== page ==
The Healthy Brains and Behavior Study: Methodology and Challenges in Community-Based Follow-Up Studies of Young Adults
Follow-up studies are valuable participant-based research designs that provide longitudinal data, especially regarding community health. However, re-recruitment and retention for follow-up studies is a major barrier to successful follow-up studies. The 2011 Healthy Brains and Behavior Study assessed multidimensional biosocial risk factors and environmental influences on behavioral outcomes in 450 West Philadelphia 11-13 year-olds. In 2018, a pilot follow-up was conducted in order to assess the feasibility of a more extensive follow-up study that would specifically examine relationships of early lead exposure, childhood social adversity, and later health outcomes. This pilot study collected baseline health data for participants from the original cohort, now age 18-20. This research presentation explores the methodology for this pilot follow-up study and the challenges it faced in the tracking of participants and re-recruitment process. Additionally, it discusses associated literature in the field regarding challenges to community-based studies, especially those that include follow-ups and longitudinal data and focus on young adult and/or lower-income and minority participants. On a larger scale, it explores the barriers to recruitment and retention in participant-based research and the role of technology and communication changes in designing and implementing community-based studies.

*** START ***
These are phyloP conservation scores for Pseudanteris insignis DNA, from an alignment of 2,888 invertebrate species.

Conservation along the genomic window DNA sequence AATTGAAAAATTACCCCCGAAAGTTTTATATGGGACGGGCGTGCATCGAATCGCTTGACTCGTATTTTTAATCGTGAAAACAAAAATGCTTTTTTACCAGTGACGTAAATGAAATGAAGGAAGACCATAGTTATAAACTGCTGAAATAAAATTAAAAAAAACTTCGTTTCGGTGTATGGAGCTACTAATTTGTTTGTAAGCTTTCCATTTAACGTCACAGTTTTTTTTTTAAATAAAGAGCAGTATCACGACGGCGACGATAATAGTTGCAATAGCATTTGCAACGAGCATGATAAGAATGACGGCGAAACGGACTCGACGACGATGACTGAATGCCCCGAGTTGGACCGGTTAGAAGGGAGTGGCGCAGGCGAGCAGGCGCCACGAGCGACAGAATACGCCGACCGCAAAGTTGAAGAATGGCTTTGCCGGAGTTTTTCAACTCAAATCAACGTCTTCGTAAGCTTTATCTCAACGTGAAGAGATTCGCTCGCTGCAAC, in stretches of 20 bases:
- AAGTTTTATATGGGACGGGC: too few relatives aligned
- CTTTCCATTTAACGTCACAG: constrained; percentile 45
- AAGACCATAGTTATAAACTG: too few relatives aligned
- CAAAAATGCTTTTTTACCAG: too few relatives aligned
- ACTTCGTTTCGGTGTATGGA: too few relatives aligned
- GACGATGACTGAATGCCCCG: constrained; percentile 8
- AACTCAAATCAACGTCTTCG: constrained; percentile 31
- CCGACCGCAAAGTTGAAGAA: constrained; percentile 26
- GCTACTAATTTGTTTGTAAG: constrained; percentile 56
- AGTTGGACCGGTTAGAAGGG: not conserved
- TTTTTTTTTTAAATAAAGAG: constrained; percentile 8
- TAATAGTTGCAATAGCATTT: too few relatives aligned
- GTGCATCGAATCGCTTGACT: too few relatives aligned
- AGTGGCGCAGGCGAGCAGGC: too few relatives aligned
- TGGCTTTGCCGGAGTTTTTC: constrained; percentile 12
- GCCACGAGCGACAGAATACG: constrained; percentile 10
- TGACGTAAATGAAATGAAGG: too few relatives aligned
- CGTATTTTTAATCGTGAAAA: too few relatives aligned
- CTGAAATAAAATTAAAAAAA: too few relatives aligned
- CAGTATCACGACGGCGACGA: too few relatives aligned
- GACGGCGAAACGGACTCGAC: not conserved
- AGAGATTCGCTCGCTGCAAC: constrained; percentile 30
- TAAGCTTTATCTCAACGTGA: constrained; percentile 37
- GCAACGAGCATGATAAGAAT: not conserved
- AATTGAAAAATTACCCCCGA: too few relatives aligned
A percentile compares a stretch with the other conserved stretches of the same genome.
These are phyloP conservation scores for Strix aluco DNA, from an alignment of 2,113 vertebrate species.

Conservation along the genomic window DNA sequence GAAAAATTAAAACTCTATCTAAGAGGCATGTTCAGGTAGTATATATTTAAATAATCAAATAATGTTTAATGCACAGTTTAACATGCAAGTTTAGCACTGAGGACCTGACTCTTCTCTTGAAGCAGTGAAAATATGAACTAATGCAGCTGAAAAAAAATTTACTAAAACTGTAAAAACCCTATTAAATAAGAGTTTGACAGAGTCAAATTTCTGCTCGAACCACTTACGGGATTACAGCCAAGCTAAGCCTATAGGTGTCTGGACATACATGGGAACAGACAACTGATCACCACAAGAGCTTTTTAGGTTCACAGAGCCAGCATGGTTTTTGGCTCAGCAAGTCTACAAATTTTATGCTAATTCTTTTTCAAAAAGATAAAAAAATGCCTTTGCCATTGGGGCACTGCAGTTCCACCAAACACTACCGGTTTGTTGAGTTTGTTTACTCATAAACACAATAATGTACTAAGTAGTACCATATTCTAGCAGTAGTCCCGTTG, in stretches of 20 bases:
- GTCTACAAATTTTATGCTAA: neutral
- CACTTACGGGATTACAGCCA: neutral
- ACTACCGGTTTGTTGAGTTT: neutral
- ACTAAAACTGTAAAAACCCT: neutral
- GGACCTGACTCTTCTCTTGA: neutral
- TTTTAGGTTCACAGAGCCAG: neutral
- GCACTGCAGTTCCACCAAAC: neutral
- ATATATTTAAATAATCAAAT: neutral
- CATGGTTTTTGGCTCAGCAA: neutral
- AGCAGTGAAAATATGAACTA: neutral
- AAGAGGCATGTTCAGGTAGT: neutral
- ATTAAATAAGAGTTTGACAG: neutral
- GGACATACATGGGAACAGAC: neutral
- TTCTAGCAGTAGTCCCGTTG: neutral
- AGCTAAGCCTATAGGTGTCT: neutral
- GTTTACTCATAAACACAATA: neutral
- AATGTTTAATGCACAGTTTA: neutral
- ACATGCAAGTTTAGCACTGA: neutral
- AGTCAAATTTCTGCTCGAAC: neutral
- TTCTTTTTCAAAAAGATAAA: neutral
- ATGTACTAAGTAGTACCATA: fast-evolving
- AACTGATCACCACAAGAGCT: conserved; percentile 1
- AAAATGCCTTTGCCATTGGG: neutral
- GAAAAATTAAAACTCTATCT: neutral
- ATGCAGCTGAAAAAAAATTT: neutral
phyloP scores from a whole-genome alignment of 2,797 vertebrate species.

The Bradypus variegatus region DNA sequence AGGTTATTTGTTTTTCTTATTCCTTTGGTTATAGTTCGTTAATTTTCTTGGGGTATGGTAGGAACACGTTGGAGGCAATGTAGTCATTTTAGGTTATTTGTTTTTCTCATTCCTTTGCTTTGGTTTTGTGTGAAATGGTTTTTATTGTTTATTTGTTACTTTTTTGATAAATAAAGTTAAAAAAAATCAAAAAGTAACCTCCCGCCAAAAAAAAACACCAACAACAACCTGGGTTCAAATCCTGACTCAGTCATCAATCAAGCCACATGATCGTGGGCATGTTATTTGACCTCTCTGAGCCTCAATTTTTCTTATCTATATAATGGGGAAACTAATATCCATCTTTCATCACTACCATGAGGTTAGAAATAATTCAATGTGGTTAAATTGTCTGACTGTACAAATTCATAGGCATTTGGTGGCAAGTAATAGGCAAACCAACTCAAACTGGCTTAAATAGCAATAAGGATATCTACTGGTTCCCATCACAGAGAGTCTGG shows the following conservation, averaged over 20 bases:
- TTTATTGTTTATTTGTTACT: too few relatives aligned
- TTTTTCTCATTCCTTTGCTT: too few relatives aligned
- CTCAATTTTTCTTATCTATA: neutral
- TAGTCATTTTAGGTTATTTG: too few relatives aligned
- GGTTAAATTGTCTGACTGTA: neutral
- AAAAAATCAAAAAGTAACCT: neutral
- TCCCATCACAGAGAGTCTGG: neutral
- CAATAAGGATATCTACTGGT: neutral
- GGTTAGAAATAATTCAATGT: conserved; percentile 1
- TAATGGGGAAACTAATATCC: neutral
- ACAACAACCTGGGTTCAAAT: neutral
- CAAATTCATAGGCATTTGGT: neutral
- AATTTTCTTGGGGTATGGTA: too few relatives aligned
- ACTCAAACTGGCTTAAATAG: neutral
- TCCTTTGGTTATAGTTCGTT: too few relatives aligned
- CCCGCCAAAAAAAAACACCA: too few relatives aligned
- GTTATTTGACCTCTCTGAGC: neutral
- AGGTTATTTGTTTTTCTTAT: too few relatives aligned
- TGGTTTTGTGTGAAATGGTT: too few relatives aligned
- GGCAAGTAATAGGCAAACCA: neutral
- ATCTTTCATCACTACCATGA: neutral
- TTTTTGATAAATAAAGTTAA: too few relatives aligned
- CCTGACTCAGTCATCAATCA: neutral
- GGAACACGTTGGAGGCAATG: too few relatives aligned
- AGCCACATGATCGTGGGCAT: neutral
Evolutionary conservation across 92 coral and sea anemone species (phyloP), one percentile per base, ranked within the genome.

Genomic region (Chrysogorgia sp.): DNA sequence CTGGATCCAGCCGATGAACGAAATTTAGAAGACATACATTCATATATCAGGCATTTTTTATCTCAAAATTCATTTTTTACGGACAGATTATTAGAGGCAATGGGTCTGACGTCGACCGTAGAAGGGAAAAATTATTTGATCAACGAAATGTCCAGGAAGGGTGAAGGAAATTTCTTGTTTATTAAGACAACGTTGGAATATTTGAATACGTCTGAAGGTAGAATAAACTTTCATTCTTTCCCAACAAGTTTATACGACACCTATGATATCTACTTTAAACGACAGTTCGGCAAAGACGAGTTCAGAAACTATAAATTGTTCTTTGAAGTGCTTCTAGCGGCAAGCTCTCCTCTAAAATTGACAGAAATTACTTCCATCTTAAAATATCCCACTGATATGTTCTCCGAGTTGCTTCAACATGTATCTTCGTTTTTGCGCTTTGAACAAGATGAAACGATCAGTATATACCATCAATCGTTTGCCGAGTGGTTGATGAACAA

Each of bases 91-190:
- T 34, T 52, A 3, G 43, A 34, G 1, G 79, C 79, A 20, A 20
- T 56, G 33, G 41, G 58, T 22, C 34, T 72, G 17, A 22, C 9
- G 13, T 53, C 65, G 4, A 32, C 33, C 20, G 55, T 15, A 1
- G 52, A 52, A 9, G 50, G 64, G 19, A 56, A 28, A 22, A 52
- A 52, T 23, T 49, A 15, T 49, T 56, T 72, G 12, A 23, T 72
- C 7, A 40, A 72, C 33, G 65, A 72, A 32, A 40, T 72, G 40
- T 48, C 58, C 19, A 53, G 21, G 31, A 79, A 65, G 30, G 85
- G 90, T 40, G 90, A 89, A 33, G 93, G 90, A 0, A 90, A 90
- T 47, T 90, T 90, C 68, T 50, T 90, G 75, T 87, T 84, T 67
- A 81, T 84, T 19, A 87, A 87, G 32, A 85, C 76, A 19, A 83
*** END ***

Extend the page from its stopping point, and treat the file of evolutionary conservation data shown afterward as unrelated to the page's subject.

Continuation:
Community-based studies are challenging, especially when they focus on a lower-income population. Lower-income and minority communities generally lack trust of health and research institutions; thus, there is sparse data for more vulnerable communities within the field of community health. Although research practices have been tailored to cater to a variety of populations, the dynamic nature of communication standards and technology can make it challenging to stay in contact with participants, especially in longitudinal and follow-up studies. Furthermore, the young adult age group is newly-independent and highly-mobile, making them difficult to track and retain for longitudinal studies that span from childhood to adulthood. All of these were important factors in the success of the recruitment for the pilot follow-up to the Healthy Brains and Behavior Study. Future studies must consider creative and innovative recruitment and retention strategies in order to obtain robust and extensive data from the sample.
Several papers have been published based on the data from the original Healthy Brains and Behavior Study. A paper discussing the methodology and challenges of the follow-up is forthcoming. For more information about this research and other associated studies, contact Jianghong Liu in the Family and Community Health Department of the School of Nursing.